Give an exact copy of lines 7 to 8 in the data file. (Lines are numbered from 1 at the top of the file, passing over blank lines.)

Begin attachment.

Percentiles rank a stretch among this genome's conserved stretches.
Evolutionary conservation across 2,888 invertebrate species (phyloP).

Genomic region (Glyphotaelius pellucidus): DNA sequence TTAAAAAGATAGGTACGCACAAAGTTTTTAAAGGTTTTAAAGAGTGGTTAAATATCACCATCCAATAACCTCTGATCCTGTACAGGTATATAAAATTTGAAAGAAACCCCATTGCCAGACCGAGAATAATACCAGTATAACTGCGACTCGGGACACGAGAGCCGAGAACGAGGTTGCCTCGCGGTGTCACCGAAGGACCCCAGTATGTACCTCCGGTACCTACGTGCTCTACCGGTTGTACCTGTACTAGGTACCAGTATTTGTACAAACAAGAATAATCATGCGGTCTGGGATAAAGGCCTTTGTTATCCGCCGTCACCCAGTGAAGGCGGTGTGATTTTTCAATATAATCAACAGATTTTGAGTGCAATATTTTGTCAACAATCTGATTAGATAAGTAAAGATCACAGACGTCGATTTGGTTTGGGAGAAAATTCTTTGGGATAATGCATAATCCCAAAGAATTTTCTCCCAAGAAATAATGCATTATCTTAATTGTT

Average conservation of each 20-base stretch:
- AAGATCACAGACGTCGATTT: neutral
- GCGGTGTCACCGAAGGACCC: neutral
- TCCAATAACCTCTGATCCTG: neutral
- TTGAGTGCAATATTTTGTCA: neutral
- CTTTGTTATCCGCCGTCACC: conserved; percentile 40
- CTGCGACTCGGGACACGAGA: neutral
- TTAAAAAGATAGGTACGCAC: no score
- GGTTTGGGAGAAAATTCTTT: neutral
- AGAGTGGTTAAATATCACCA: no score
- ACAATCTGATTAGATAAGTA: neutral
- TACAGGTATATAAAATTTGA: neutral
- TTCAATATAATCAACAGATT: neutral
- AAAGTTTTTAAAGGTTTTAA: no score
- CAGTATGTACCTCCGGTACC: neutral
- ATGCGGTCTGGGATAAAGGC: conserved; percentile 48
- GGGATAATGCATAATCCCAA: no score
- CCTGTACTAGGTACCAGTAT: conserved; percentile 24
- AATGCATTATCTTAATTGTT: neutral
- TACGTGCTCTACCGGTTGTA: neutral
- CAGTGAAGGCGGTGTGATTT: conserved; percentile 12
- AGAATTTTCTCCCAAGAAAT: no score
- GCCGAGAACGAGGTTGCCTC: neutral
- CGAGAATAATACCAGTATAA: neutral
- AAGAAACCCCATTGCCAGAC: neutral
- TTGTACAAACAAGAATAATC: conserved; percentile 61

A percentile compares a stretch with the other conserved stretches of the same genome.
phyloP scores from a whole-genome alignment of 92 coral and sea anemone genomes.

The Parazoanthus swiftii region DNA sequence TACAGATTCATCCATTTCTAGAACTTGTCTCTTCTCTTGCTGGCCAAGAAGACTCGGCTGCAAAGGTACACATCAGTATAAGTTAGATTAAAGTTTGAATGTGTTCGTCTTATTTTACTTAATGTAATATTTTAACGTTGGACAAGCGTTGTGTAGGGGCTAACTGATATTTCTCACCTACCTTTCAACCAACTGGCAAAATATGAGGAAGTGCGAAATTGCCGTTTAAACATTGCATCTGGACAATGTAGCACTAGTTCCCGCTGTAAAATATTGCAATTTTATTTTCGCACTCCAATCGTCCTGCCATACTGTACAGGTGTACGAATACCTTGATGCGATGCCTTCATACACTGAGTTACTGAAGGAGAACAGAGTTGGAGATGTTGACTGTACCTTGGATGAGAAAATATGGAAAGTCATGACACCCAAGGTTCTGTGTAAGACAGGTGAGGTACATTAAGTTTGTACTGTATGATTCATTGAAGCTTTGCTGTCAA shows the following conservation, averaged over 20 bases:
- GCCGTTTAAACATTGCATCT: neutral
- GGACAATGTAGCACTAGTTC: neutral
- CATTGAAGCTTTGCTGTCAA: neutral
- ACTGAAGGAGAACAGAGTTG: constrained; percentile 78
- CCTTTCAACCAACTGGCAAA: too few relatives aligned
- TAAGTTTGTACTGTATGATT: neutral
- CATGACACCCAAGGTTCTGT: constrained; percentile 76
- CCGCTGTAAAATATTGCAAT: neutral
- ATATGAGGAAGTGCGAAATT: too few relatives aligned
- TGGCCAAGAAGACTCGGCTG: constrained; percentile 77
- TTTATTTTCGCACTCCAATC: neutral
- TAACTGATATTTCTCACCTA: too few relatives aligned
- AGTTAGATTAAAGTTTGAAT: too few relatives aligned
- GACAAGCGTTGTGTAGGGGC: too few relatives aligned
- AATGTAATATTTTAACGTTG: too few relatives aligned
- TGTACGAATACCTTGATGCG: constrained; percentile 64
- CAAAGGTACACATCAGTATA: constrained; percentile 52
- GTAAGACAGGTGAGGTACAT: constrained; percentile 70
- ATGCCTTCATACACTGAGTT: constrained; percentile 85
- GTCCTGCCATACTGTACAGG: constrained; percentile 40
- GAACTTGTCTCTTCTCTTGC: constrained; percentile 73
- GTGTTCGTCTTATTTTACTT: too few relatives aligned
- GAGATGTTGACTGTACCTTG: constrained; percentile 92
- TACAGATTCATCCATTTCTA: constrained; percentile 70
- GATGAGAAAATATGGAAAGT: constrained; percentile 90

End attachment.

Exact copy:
- TCCAATAACCTCTGATCCTG: neutral
- TTGAGTGCAATATTTTGTCA: neutral